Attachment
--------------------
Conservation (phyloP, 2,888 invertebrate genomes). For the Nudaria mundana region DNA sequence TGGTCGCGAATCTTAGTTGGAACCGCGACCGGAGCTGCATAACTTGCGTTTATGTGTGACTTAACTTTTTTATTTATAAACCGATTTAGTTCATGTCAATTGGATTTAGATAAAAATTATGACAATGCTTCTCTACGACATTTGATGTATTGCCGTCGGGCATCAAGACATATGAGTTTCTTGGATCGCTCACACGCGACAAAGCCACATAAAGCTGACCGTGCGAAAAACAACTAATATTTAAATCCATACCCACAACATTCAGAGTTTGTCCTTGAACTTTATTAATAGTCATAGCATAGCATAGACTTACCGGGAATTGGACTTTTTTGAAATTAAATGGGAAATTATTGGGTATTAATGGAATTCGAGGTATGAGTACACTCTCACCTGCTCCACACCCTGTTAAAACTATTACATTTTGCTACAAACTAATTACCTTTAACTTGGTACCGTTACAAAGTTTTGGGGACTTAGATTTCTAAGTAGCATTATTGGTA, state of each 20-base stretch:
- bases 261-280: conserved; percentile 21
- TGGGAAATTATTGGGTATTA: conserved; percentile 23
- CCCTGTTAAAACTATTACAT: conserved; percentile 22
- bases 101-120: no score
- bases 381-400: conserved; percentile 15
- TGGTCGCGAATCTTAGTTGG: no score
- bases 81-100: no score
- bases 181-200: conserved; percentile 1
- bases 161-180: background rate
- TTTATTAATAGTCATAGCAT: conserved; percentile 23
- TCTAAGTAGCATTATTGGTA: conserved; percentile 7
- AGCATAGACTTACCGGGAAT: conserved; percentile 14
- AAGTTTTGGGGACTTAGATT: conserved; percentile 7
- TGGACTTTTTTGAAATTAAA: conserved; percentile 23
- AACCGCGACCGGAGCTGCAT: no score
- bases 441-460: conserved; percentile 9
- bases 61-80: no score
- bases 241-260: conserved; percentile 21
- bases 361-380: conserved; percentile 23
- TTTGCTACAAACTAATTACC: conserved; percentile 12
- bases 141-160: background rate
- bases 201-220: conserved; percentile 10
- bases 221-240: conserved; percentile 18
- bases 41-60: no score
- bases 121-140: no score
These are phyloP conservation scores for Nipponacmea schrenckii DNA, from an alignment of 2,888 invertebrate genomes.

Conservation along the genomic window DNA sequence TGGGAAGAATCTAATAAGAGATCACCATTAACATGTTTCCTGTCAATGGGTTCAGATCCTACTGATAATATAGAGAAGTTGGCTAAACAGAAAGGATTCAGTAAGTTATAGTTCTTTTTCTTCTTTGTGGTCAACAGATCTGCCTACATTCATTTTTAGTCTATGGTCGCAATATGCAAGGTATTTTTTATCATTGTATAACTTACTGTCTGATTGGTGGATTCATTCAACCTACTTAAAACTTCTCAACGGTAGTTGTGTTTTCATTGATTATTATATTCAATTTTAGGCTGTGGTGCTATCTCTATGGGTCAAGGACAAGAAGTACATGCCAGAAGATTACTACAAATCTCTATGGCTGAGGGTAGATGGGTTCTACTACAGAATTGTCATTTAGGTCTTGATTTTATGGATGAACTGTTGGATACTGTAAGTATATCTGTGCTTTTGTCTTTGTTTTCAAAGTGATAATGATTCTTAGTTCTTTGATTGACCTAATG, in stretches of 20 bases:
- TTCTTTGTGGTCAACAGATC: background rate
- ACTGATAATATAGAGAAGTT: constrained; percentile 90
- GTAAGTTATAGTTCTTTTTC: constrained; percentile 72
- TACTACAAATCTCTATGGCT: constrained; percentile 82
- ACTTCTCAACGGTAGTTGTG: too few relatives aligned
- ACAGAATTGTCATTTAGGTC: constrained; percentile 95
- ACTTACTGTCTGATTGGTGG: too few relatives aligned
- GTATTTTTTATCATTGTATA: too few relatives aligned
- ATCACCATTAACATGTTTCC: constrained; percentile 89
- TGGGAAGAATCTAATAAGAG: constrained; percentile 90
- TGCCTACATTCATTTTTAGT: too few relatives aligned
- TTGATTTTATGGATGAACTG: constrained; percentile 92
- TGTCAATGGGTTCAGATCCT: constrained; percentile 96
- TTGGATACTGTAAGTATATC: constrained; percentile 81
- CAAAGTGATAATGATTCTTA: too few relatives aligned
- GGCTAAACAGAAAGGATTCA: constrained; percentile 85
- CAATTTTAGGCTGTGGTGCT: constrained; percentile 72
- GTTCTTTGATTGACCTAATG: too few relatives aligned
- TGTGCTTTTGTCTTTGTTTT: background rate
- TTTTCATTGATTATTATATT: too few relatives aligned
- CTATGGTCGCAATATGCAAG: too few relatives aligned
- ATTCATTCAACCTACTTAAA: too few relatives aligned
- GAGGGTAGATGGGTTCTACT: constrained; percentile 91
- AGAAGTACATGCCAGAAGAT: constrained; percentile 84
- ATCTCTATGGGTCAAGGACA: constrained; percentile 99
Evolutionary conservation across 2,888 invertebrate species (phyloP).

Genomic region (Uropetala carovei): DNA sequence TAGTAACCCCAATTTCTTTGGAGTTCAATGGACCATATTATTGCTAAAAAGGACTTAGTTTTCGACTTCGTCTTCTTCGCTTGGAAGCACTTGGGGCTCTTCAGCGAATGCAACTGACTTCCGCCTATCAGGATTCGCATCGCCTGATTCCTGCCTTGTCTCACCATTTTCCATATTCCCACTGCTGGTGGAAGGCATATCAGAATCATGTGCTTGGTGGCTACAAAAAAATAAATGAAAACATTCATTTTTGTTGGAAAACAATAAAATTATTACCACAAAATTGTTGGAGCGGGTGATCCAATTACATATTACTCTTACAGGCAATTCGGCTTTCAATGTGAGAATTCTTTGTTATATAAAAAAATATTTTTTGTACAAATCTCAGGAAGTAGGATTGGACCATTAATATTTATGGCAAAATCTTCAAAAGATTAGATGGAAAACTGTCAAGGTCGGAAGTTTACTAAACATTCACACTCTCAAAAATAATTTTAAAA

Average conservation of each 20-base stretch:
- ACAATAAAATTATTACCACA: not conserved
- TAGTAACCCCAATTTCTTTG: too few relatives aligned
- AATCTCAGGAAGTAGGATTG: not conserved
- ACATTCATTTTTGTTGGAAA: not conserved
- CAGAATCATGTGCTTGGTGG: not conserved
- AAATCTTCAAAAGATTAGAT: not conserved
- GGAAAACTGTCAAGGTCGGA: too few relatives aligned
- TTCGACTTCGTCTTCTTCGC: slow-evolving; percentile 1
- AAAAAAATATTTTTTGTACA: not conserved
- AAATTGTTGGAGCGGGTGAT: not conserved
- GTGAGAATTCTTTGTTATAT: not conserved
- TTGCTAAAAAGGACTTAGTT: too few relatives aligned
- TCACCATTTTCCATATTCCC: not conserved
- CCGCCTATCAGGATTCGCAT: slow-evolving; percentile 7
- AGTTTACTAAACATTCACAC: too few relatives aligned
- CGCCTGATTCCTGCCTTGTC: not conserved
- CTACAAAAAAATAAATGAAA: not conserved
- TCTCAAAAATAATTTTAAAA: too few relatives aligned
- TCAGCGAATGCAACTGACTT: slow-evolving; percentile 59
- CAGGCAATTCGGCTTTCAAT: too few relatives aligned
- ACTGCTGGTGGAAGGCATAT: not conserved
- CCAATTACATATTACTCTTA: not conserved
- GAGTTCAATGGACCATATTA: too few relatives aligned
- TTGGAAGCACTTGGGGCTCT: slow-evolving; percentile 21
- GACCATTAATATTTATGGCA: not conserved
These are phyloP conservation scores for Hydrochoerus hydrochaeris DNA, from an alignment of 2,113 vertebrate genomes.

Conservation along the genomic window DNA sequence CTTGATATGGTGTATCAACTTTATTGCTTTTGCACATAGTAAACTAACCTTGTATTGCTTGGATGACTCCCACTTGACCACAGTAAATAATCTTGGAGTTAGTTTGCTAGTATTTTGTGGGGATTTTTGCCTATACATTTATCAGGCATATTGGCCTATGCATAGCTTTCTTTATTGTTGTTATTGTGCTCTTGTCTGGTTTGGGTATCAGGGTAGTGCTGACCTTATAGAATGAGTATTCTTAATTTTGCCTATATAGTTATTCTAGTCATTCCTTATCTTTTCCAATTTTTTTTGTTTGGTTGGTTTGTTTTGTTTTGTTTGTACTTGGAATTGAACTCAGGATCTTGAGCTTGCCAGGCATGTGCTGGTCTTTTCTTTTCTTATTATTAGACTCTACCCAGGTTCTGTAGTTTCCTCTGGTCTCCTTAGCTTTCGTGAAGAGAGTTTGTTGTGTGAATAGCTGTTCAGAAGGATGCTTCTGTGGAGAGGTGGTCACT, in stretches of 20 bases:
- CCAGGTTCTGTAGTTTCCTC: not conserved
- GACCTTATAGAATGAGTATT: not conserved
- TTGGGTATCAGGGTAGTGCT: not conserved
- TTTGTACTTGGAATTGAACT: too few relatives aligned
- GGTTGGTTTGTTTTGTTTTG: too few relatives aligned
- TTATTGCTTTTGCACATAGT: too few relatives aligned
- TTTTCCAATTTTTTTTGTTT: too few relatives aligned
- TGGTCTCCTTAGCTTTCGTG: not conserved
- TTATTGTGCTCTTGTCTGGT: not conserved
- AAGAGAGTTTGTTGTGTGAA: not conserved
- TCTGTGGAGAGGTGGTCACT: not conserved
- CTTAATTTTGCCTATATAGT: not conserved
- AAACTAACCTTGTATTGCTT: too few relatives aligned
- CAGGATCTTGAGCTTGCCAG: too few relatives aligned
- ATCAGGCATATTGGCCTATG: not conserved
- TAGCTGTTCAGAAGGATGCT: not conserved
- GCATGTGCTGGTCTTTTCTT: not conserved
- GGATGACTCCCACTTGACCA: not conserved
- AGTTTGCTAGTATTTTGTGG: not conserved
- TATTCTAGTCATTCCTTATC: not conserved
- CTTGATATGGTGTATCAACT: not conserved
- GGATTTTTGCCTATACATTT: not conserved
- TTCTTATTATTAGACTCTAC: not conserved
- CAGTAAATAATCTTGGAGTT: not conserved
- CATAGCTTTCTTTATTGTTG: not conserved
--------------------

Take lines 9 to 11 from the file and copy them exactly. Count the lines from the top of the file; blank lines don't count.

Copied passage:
- bases 181-200: conserved; percentile 1
- bases 161-180: background rate
- TTTATTAATAGTCATAGCAT: conserved; percentile 23